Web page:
If I was an owner I would not be amused about how long Eclipse is taking to come clean with a full disclosure on these issues.

SpeakTest said...


If this is the spreadsheet I think it is, it is *not* being used by the AVIO folks to design graphics for the E500. Rather it was built by and for members of the Eclipse Owners group using data from the preliminary POH, including basic empty weight and moment from the Sample provided in that section. There is no actual data from a real airplane.

Based on that, we can make some observations:

1) Single pilots will need to add ballast if they weigh less than 170lbs (not "over 200lbs"). This is subject to change once real data is available

2) My example was not based on the Sample aircraft, but rather the 3626lb "typically equipped" airplane proposed by Kaptain Kool-Aid (in a comment which has since been deleted). The typical 5 seat configuration doesn't really have rows, but KKA's example was (I think) 2x200lbs pilots, 2x190lbs, and 1x163lbs. He suggested this would exceed MaxZeroFuel weight, and I said it was almost 300lbs below MZF. However, you are correct, if you really have 300lbs of baggage it would be tail heavy (the baggage area is the only location behind the CG). You could carry 80lbs of baggage and 1112lbs of fuel and be in balance (I never said the E500 could take full fuel in that scenario). I think the E500 was designed to support full tanks only up to their their NBAA IFR Range loading scenario (1x200lb pilot, 3x170lb passengers).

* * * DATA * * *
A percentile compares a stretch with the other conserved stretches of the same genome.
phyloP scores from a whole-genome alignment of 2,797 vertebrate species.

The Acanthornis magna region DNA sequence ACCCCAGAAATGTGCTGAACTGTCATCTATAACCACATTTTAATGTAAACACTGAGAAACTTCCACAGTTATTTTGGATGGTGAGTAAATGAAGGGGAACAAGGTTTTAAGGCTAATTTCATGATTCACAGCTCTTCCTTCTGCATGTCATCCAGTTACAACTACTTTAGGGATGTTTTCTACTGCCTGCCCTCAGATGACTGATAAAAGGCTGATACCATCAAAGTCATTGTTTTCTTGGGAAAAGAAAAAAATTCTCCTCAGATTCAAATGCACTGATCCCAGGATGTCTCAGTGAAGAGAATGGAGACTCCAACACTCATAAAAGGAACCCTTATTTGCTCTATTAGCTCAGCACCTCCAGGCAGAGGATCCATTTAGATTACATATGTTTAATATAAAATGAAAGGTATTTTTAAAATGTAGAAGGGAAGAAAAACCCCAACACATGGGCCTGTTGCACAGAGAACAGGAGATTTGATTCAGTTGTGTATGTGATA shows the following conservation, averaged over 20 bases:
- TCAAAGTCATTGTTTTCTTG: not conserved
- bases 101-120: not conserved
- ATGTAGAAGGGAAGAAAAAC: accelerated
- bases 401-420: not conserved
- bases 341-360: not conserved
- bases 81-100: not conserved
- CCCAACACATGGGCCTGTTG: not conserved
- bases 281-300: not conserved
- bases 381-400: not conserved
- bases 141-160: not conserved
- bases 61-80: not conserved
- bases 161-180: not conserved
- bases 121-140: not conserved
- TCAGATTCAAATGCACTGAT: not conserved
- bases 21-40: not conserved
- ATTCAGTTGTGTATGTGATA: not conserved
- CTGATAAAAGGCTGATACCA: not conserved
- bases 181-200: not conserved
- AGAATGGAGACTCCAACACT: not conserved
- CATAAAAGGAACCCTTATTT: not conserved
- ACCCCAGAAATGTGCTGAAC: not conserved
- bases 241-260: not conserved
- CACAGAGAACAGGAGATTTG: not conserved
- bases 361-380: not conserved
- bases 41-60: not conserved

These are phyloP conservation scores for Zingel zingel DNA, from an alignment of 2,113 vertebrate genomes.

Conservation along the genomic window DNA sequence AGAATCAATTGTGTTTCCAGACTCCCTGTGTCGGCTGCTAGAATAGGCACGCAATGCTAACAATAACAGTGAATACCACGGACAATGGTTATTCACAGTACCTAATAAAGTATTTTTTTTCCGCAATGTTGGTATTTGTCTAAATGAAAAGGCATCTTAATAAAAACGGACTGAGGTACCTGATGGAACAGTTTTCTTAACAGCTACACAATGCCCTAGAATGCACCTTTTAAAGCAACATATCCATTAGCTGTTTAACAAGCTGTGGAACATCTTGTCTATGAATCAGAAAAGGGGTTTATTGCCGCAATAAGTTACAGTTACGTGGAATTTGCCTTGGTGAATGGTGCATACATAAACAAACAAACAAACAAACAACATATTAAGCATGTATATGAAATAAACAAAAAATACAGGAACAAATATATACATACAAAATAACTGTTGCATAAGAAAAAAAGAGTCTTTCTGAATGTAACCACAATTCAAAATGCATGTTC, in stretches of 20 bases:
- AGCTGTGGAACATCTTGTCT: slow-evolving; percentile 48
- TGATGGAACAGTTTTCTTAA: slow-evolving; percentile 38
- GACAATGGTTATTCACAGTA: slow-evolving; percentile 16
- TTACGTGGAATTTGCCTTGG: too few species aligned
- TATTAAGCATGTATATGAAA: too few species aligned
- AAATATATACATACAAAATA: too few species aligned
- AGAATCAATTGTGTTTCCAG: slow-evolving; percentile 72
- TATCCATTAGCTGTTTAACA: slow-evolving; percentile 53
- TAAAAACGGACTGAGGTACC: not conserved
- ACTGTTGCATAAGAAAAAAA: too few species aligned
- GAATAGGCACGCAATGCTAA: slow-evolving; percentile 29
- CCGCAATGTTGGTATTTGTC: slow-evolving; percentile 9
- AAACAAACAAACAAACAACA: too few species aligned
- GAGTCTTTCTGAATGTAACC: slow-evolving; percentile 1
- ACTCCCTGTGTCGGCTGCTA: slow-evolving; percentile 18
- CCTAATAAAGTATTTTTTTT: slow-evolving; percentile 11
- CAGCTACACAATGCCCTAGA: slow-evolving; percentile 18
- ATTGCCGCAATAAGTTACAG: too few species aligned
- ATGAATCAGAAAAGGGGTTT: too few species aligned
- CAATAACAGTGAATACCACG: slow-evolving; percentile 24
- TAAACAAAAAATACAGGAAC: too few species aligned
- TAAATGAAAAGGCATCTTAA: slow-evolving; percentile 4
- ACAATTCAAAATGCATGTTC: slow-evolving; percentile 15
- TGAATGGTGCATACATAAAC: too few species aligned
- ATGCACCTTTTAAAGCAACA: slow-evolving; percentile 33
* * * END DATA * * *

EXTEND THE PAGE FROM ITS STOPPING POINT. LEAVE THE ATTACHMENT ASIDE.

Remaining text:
3) The E500 max range scenarios are predicated on the larger tip tanks (and an MTOW increase): 1,686lbs (not 1516 as in the spreadsheet, or 1465 you seem to be using). The 400lb reserve number did not come from eclipse and may need adjusting. I don't think that 100Gals in the first hour is correct. I agree the E500 can burn 134GPH (900pph) at sea level, but thats not really important to fuel consumption (unless you are doing some high speed sightseeing). Here is an interesting tidbit though: at FL410, the E500 burns less than a lb of fuel per nm travelled. How many twin engine jets can say that?

BTW, the example above with two fat pilots, 2male passengers, and a female passenger, and 80lbs of luggage carrying 1112lbs of fuel would have a range of about 550nm (and with the tip tank aircraft about 700nm) at Long Range Cruise FL350.

Obviously all this data comes from Eclipse, and if you want to believe they are lying, there is no helping it until owners are actually flying around reporting real results.

I'm not really sure what you want Eclipse to come clean about. I think the W&B and Performance issues are fairly well sorted out. It is a small jet but its pretty darned fast and has decent range and load capacity for its size. Is it sufficient for a massive air-taxi industry? Maybe. If the average american is ready, this plane could probably do the job. I think you are better off with only one "cab driver" though from both a cost and weight perspective (put the second pilot on a continous real-time datalink monitoring a dozen flights or so).

I'd like Eclipse to speak up about the eternal delays, and the "FAA grounding" rumors, but apparently they're too busy building the stupid airplane to keep Stan in the loop...